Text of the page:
I recently added a Vulcan H-Basic squat stand to my garage gym, and since I’m obviously incapable of acquiring any new equipment without telling you what I think about it (it’s just what I do), here is my short and sweet review of the H-Basic. Try not to get too excited. ;)
Last updated December 2017 – price revisions
Note: Vulcan changed the name of this rack twice due to the introduction of a new rack line. It was the Bravo, then the V-Hammer, and now the H-Basic. I tried to replace any instance of “Bravo” or “V-Hammer” in the text to avoid any confusion, but please forgive me if I missed it somewhere.
Vulcan H-Basic Squat Stand Review
So why a squat stand over a power rack? Well there are a number of reasons why one may opt to own a basic squat stand rather than a full sized power rack. It may be budget issues, space or height limitations, wanting something that can easily be moved around or dragged outside on nice days, or even because you only care about squats (typical of many Olympic weightlifters who could care less about the bench press.) Even though a power rack offers more versatility, squat racks have their place too.
Then of course you’ve got weightlifting gyms and smaller commercial gyms. They obviously need multiple racks, as there are many people trying to get their training done at the same time. There’s always going to be people wanting to squat, and there’s no reason to have 10 or 15 full size power racks when half of those could just as easily be squat stands. Even a garage gym that tends to have multiple people training at once could benefit from having an extra place to rack a bar – which incidentally is why I have one.
Regardless of what your reasoning is for wanting a squat stand over a rack, it likely doesn’t change the fact that all of us expect a certain level of safety, reliability, and performance out of whichever unit we choose. We all also have some expectations in terms of features too. Here some of the things that I personally found important.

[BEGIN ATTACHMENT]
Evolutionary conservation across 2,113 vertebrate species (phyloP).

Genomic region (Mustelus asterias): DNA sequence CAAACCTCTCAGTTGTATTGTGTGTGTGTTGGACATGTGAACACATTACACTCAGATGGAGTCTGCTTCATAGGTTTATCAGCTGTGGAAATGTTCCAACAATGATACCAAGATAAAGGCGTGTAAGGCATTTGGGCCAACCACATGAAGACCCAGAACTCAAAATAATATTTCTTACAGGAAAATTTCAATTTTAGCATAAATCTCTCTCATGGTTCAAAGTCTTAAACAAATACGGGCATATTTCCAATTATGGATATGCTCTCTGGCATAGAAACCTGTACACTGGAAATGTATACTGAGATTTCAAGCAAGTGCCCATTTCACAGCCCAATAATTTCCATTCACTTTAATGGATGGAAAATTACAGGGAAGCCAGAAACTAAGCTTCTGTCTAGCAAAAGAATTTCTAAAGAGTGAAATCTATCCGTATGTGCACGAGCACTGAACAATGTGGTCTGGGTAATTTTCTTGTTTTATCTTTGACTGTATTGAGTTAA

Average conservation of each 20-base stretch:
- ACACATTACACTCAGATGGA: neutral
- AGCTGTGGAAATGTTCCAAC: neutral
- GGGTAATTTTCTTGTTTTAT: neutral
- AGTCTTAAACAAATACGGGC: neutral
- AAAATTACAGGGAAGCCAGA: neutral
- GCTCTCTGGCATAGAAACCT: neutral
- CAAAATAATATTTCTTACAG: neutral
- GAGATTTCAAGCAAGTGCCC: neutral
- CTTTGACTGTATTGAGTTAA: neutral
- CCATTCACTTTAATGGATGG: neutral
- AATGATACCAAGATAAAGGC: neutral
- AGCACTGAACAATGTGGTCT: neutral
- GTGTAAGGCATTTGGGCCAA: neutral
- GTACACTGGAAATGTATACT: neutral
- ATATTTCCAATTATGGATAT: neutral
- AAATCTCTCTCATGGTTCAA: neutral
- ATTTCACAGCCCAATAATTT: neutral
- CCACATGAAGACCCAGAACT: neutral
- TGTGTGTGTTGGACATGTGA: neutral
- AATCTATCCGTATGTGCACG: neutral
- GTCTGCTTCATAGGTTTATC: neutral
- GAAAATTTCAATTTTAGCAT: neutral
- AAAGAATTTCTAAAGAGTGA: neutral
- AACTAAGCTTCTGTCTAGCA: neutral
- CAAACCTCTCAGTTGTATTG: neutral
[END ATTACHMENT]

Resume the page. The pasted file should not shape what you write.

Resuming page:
- I didn’t want to commit much space, but I also didn’t want independent squat stands; or two piece. I’ve simply never enjoyed using them.
- I wanted 11-gauge steel for the stability and security that comes along with it. 14-gauge has weight limitations too near to what even relatively strong people train with, and in my opinion that makes 14-gauge a liability.
- I needed the unit to be tall enough for me. Many of the cheapo stands barely reach 6-ft tall, and that’s not even factoring in that the cups sit lower than the hole they’re pinned into.
- I wanted compatibility with my existing accessories. The Vulcan H-Basic is made with 11-gauge 2″x3″ steel, so all of my Rogue accessories work with it.
- Of course price needed to be both reasonable and competitive; I didn’t want to spend a ton. The H-Basic has a very appealing price when compared to similar units.
Vulcan H-Basic Squat Stand Specs
- Industry-standard 2″x3″ 11-gauge steel uprights with 5/8″ holes.
- 2″ hole spacing for J-cups.
- Heavy-duty 2″x2″ 8-gauge base.
- Black powder coated steel, black oxide coated hardware.
- Pair of UHMW-lined J-cups.
- 50″ x 53″ footprint, 73″ tall.
- No maximum capacity.
- Priced at $325 including US-shipping.
Vulcan H-Basic Review: To Reiterate…
The Vulcan H-Basic Squat Stand is priced like an economy unit, but boasts the same high-quality, 2″x3″, 11-gauge steel uprights as the Rogue Infinity line of racks and squat stands (the R- and S-series); as well as a handful of other reputable brands out there. This steel choice meant two important things to me:
First, knowing that 11-gauge steel was used makes me comfortable about using this squat stand with any amount of weight. I will never in my life squat so much weight that I couldn’t safely use this unit, and that matters to me (and presumably to anyone else that uses it as well.)
I’ve used the 2″x2″ 14-gauge stands before, and while many folks use this inferior build of equipment simply because it’s dirt cheap and “hasn’t failed yet”, the safety issue and risks would always be in the back of my mind. Honestly, it takes a lot of the joy out of training to have to worry about crap like that.